But there’s more in store than tipping tractors in corn fields. McQueen accepts a challenge from cocky Italian Formula One racecar Francesco Bernoulli (voice of John Turturro), to compete in the first-ever World Grand Prix across three countries. The race is organized by Sir Miles Axlerod (voice of Eddie Izzard) to promote Allinol, his alternative clean-burning fuel. (This is just one of the film’s many environmental messages.)
Traveling by equally anthropomorphized airplanes, trains, and boats (with Disney’s merchandising possibilities taking, no doubt, a quantum leap in the process), McQueen and Mater visit Tokyo, Italy and London, and the inevitable clash of cultures ensues.
Meanwhile, there’s a parallel story straight from the James Bond playbook. The super spy of British Intelligence, an Aston Martin named Finn McMissile (voice of Michael Caine) and his assistant, the comely Holley Shiftwell (voice of Emily Mortimer), are tracking evil autos bent on world domination. An American agent holds the key. Mater is mistaken for the Yank operative, and the entertaining mix-ups begin.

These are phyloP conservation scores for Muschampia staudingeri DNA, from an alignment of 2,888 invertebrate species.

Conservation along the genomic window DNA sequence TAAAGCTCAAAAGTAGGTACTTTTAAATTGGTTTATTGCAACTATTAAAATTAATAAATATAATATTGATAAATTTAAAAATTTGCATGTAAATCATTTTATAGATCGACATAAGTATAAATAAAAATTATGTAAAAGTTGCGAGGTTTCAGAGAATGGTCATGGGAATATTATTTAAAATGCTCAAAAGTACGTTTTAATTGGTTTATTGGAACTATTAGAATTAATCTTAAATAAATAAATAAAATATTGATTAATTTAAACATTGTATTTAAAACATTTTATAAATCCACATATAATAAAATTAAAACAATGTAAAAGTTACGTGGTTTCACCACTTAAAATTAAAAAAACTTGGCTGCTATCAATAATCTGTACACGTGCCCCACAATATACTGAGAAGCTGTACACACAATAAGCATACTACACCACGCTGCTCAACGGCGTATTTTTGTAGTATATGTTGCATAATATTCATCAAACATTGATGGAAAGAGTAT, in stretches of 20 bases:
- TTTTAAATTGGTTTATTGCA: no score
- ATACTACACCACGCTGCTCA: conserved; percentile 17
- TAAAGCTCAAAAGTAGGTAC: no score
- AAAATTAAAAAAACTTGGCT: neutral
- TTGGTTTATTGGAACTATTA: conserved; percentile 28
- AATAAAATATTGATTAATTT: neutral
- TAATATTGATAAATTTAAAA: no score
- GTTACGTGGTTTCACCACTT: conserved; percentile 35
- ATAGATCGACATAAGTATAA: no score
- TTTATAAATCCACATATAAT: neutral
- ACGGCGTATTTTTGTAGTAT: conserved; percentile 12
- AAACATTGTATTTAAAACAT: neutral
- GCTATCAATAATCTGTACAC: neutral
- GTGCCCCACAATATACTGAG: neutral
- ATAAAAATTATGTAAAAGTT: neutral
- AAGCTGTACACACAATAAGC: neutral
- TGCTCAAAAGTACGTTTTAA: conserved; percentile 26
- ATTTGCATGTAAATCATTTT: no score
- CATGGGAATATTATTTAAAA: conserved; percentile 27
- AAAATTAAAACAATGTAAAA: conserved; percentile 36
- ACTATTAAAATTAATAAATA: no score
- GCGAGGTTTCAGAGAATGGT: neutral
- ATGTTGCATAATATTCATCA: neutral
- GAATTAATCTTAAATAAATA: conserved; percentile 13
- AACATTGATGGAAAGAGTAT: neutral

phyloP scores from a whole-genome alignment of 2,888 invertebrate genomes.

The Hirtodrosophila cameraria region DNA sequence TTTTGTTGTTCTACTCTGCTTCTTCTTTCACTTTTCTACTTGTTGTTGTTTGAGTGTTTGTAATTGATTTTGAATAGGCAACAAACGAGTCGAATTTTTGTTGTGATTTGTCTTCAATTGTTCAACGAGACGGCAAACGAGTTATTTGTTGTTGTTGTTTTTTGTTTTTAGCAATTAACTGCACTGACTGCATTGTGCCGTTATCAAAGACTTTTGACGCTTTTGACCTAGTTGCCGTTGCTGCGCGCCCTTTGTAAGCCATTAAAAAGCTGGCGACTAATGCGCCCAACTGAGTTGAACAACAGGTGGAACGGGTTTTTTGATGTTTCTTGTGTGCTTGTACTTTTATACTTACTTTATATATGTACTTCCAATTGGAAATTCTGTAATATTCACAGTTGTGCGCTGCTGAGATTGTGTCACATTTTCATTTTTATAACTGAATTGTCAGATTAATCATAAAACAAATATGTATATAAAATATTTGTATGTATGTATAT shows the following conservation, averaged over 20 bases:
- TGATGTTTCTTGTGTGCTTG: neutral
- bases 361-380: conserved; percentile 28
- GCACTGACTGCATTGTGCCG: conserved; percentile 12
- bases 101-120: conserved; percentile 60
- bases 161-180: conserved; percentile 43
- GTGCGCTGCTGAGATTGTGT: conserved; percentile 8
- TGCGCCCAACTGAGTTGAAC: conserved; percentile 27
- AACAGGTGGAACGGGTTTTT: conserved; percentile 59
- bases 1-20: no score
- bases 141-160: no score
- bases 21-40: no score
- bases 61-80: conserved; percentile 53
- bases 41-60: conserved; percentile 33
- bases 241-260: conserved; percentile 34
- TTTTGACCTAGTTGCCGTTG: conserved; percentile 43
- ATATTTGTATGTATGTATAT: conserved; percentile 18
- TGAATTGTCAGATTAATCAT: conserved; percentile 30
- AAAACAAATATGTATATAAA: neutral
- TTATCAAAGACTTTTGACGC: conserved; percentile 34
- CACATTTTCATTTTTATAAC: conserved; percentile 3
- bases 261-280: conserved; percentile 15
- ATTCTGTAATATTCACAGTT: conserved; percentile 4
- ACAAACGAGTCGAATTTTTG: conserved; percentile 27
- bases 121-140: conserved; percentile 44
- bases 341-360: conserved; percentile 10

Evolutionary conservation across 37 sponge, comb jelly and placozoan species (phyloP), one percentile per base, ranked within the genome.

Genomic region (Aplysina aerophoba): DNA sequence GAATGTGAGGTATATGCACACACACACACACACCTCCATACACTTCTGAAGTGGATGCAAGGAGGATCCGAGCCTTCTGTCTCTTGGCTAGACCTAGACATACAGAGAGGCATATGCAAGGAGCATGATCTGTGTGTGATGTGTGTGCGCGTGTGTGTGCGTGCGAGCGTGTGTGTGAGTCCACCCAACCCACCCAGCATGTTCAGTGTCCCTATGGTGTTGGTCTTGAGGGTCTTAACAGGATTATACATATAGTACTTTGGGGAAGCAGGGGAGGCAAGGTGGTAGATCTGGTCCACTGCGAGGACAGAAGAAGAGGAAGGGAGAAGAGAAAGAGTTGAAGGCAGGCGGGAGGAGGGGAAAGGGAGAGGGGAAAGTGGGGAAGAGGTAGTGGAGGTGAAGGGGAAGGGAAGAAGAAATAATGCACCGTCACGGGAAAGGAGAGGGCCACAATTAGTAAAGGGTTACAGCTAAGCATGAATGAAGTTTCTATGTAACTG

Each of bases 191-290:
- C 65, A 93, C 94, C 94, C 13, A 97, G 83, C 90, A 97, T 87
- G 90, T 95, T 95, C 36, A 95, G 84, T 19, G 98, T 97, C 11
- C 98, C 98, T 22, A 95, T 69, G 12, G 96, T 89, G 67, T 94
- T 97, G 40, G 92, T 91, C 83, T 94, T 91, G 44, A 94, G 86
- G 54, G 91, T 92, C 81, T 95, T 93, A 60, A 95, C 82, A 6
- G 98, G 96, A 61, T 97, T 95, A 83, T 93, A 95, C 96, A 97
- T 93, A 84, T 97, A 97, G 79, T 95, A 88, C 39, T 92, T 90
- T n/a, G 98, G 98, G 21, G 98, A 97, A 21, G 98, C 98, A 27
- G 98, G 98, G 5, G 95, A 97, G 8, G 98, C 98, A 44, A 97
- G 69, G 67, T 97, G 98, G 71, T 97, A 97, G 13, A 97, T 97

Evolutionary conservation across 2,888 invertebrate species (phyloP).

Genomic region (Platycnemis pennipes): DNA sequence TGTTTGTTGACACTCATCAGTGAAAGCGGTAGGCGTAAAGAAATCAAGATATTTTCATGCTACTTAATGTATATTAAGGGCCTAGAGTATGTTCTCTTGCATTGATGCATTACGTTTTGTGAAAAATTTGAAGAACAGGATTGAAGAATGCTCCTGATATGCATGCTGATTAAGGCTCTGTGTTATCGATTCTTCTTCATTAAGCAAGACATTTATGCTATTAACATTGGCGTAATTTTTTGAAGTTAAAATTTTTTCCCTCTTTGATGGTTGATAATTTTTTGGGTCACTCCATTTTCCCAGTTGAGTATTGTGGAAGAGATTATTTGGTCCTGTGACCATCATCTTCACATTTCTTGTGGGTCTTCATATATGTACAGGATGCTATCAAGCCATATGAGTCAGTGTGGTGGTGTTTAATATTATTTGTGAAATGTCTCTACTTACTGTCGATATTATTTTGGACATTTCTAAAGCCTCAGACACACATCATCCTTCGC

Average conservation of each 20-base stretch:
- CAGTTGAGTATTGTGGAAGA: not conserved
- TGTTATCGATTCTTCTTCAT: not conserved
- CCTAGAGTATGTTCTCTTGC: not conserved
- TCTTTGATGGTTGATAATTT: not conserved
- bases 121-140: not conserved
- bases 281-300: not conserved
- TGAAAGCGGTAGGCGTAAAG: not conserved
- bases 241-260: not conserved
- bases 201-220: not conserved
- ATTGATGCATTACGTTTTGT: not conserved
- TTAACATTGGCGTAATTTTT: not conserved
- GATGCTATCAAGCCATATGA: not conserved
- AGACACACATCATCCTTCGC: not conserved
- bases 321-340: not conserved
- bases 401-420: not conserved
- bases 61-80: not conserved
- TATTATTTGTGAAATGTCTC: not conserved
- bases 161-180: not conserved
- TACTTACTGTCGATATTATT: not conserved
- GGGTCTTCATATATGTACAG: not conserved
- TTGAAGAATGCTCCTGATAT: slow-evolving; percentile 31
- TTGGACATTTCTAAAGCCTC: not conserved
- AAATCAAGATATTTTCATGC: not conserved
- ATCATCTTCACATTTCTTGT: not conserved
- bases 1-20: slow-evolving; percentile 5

As with “The Incredibles,” our car spies face danger with much bravado and derring-do. The villains are cars no longer in production – such as Pacers and Gremlins – unloved by the public and labeled lemons. Subject to ridicule, they share a lack of self-esteem with Mater. Acceptance of others and embracing differences are among the film’s key themes.
Much of the humor springs from sight gags, as director John Lasseter claims the human world for machines. Passing through airport security, cars remove their tires. Gambling cars throw fuzzy dice at casino tables, and head for the restroom when they begin to leak oil.
Asked an obvious question, Mater responds, “Is the Popemobile Catholic?” And before you know it, there he is, in a nonspeaking cameo, a stately white vehicle topped with a miter, watching the Italian leg of the race, and escorted by trams which appear to wear clerical birettas.
As in “Toy Story 3,” some of the action in “Cars 2” – mainly the spy scenes showcasing explosions, gunfights, and car “torture” – may be too intense for the littlest of viewers. Those elements aside, though, this is an ideal family film.
The Catholic News Service classification is A-I – general patronage. The Motion Picture Association of America rating is G – general audiences, all ages admitted.
McAleer is a guest reviewer for Catholic News Service.